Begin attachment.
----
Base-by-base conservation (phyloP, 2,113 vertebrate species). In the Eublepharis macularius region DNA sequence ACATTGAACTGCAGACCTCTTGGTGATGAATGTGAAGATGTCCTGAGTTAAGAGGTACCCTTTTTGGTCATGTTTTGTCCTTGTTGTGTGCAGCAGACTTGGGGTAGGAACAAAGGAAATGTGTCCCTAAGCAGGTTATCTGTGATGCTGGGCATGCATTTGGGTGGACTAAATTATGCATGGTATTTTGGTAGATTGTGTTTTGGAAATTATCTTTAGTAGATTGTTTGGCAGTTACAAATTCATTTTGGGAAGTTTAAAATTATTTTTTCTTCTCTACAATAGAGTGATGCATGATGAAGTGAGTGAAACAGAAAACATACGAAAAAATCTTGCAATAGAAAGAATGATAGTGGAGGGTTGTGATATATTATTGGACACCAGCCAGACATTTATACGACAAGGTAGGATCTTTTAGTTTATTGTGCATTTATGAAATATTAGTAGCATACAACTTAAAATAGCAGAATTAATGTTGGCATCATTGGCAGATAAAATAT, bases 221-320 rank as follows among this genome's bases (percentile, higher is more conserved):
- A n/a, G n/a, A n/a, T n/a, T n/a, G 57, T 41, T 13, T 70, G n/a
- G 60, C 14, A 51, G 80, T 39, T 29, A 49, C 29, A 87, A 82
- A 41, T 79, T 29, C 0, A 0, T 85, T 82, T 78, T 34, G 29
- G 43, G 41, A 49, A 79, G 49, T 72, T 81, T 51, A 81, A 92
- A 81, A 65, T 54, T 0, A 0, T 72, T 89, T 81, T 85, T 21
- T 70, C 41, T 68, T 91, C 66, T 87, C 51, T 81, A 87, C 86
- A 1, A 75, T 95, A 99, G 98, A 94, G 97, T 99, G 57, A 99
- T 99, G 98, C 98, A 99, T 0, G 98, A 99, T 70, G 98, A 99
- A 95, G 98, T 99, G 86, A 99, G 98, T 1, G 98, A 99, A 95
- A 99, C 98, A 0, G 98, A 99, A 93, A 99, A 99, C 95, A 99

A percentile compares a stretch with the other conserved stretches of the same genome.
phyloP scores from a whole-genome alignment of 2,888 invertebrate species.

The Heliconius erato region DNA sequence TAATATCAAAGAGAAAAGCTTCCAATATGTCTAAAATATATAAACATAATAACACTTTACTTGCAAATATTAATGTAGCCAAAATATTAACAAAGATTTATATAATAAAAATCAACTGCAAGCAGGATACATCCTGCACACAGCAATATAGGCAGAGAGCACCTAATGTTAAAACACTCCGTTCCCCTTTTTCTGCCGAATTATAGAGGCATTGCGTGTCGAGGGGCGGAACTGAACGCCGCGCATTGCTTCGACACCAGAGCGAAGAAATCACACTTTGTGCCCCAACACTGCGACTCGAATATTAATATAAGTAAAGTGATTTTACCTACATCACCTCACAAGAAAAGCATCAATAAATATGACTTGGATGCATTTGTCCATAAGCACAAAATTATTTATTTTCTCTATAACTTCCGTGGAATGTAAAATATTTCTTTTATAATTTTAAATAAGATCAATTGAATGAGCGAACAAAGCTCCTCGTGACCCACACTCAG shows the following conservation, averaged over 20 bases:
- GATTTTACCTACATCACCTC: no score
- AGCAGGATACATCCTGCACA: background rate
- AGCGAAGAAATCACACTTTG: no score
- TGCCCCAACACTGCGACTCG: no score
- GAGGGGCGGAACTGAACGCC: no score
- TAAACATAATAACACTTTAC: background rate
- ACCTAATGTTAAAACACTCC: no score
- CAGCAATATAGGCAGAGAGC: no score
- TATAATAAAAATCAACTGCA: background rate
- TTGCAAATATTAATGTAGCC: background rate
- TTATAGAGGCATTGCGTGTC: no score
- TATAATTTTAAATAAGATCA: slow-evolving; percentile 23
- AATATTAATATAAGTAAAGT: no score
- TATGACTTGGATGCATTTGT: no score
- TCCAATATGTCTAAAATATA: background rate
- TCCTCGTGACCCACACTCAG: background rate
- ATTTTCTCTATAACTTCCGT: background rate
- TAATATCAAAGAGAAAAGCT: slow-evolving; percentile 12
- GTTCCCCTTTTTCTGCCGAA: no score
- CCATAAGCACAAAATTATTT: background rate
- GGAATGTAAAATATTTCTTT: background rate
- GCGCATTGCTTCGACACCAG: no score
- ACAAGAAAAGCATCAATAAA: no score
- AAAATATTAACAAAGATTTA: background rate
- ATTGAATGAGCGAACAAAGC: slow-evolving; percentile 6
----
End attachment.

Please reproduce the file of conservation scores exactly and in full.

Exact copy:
Base-by-base conservation (phyloP, 2,113 vertebrate species). In the Eublepharis macularius region DNA sequence ACATTGAACTGCAGACCTCTTGGTGATGAATGTGAAGATGTCCTGAGTTAAGAGGTACCCTTTTTGGTCATGTTTTGTCCTTGTTGTGTGCAGCAGACTTGGGGTAGGAACAAAGGAAATGTGTCCCTAAGCAGGTTATCTGTGATGCTGGGCATGCATTTGGGTGGACTAAATTATGCATGGTATTTTGGTAGATTGTGTTTTGGAAATTATCTTTAGTAGATTGTTTGGCAGTTACAAATTCATTTTGGGAAGTTTAAAATTATTTTTTCTTCTCTACAATAGAGTGATGCATGATGAAGTGAGTGAAACAGAAAACATACGAAAAAATCTTGCAATAGAAAGAATGATAGTGGAGGGTTGTGATATATTATTGGACACCAGCCAGACATTTATACGACAAGGTAGGATCTTTTAGTTTATTGTGCATTTATGAAATATTAGTAGCATACAACTTAAAATAGCAGAATTAATGTTGGCATCATTGGCAGATAAAATAT, bases 221-320 rank as follows among this genome's bases (percentile, higher is more conserved):
- A n/a, G n/a, A n/a, T n/a, T n/a, G 57, T 41, T 13, T 70, G n/a
- G 60, C 14, A 51, G 80, T 39, T 29, A 49, C 29, A 87, A 82
- A 41, T 79, T 29, C 0, A 0, T 85, T 82, T 78, T 34, G 29
- G 43, G 41, A 49, A 79, G 49, T 72, T 81, T 51, A 81, A 92
- A 81, A 65, T 54, T 0, A 0, T 72, T 89, T 81, T 85, T 21
- T 70, C 41, T 68, T 91, C 66, T 87, C 51, T 81, A 87, C 86
- A 1, A 75, T 95, A 99, G 98, A 94, G 97, T 99, G 57, A 99
- T 99, G 98, C 98, A 99, T 0, G 98, A 99, T 70, G 98, A 99
- A 95, G 98, T 99, G 86, A 99, G 98, T 1, G 98, A 99, A 95
- A 99, C 98, A 0, G 98, A 99, A 93, A 99, A 99, C 95, A 99

A percentile compares a stretch with the other conserved stretches of the same genome.
phyloP scores from a whole-genome alignment of 2,888 invertebrate species.

The Heliconius erato region DNA sequence TAATATCAAAGAGAAAAGCTTCCAATATGTCTAAAATATATAAACATAATAACACTTTACTTGCAAATATTAATGTAGCCAAAATATTAACAAAGATTTATATAATAAAAATCAACTGCAAGCAGGATACATCCTGCACACAGCAATATAGGCAGAGAGCACCTAATGTTAAAACACTCCGTTCCCCTTTTTCTGCCGAATTATAGAGGCATTGCGTGTCGAGGGGCGGAACTGAACGCCGCGCATTGCTTCGACACCAGAGCGAAGAAATCACACTTTGTGCCCCAACACTGCGACTCGAATATTAATATAAGTAAAGTGATTTTACCTACATCACCTCACAAGAAAAGCATCAATAAATATGACTTGGATGCATTTGTCCATAAGCACAAAATTATTTATTTTCTCTATAACTTCCGTGGAATGTAAAATATTTCTTTTATAATTTTAAATAAGATCAATTGAATGAGCGAACAAAGCTCCTCGTGACCCACACTCAG shows the following conservation, averaged over 20 bases:
- GATTTTACCTACATCACCTC: no score
- AGCAGGATACATCCTGCACA: background rate
- AGCGAAGAAATCACACTTTG: no score
- TGCCCCAACACTGCGACTCG: no score
- GAGGGGCGGAACTGAACGCC: no score
- TAAACATAATAACACTTTAC: background rate
- ACCTAATGTTAAAACACTCC: no score
- CAGCAATATAGGCAGAGAGC: no score
- TATAATAAAAATCAACTGCA: background rate
- TTGCAAATATTAATGTAGCC: background rate
- TTATAGAGGCATTGCGTGTC: no score
- TATAATTTTAAATAAGATCA: slow-evolving; percentile 23
- AATATTAATATAAGTAAAGT: no score
- TATGACTTGGATGCATTTGT: no score
- TCCAATATGTCTAAAATATA: background rate
- TCCTCGTGACCCACACTCAG: background rate
- ATTTTCTCTATAACTTCCGT: background rate
- TAATATCAAAGAGAAAAGCT: slow-evolving; percentile 12
- GTTCCCCTTTTTCTGCCGAA: no score
- CCATAAGCACAAAATTATTT: background rate
- GGAATGTAAAATATTTCTTT: background rate
- GCGCATTGCTTCGACACCAG: no score
- ACAAGAAAAGCATCAATAAA: no score
- AAAATATTAACAAAGATTTA: background rate
- ATTGAATGAGCGAACAAAGC: slow-evolving; percentile 6